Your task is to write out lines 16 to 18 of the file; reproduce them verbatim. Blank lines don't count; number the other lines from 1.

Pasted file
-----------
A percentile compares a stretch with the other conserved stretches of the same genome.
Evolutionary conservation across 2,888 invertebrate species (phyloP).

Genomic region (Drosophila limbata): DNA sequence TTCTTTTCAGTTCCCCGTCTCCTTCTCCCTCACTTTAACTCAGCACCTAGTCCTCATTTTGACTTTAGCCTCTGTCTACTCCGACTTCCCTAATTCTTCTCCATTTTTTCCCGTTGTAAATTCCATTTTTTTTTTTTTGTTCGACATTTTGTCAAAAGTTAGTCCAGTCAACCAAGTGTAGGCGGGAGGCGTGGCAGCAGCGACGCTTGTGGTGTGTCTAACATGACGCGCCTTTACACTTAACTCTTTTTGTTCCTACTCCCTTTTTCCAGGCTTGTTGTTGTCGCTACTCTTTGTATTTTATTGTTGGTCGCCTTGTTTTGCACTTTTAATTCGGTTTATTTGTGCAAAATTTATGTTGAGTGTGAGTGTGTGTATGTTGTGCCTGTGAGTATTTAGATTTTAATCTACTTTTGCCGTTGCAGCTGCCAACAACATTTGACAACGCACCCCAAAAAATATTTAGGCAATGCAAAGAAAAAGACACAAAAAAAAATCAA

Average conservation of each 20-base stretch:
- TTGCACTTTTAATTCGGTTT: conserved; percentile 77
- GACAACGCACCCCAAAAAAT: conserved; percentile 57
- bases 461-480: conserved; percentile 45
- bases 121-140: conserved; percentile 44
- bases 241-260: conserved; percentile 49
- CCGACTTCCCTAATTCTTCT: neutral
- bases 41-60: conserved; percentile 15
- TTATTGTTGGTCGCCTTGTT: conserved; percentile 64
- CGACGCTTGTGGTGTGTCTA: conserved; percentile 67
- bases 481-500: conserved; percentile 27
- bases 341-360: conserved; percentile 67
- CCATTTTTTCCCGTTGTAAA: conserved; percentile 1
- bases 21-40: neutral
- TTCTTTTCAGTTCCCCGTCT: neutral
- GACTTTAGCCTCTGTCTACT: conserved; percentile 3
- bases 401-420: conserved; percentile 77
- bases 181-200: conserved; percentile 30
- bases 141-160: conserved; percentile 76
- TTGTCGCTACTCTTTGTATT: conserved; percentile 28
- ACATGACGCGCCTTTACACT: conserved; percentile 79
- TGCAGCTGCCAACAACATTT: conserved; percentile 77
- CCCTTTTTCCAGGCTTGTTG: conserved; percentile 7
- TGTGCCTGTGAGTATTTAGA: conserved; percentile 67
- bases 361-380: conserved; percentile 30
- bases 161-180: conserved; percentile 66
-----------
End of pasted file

- CCATTTTTTCCCGTTGTAAA: conserved; percentile 1
- bases 21-40: neutral
- TTCTTTTCAGTTCCCCGTCT: neutral